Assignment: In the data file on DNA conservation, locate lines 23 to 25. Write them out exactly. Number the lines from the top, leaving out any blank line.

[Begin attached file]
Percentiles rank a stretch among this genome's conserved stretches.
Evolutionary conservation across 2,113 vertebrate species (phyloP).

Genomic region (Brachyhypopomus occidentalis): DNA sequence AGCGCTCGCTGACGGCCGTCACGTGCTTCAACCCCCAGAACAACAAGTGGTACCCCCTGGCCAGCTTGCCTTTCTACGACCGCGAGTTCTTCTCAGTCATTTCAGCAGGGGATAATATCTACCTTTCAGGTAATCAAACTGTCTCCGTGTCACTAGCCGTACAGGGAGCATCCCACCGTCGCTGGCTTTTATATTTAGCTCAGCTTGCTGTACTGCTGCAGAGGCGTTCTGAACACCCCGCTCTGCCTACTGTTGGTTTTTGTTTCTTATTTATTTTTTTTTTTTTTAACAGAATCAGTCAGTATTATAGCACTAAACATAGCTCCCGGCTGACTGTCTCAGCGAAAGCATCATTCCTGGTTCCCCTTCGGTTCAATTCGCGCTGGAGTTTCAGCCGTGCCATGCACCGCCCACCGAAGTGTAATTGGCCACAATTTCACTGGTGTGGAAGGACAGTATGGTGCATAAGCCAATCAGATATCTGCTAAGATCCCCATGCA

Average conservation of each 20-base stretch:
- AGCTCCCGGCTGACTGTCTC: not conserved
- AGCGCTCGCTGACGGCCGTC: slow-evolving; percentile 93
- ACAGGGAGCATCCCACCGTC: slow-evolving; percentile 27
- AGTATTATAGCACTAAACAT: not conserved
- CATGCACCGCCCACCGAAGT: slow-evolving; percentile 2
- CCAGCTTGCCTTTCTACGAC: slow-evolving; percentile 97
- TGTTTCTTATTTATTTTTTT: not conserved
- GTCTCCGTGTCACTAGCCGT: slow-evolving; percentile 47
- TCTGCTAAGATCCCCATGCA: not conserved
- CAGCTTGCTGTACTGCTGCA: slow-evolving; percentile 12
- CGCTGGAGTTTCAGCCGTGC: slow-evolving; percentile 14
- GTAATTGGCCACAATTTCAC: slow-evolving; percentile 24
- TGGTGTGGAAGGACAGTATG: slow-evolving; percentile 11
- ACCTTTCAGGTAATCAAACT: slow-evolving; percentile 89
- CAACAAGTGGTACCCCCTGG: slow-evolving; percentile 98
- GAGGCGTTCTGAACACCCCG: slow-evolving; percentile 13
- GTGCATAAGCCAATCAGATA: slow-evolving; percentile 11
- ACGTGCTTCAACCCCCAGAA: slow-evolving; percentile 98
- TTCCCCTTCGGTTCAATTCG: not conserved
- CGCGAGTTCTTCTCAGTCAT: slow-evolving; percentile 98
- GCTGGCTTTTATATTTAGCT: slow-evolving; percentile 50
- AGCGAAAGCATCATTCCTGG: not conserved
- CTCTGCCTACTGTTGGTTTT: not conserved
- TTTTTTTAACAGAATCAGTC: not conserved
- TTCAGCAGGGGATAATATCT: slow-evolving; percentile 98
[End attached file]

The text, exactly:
- TTCCCCTTCGGTTCAATTCG: not conserved
- CGCGAGTTCTTCTCAGTCAT: slow-evolving; percentile 98
- GCTGGCTTTTATATTTAGCT: slow-evolving; percentile 50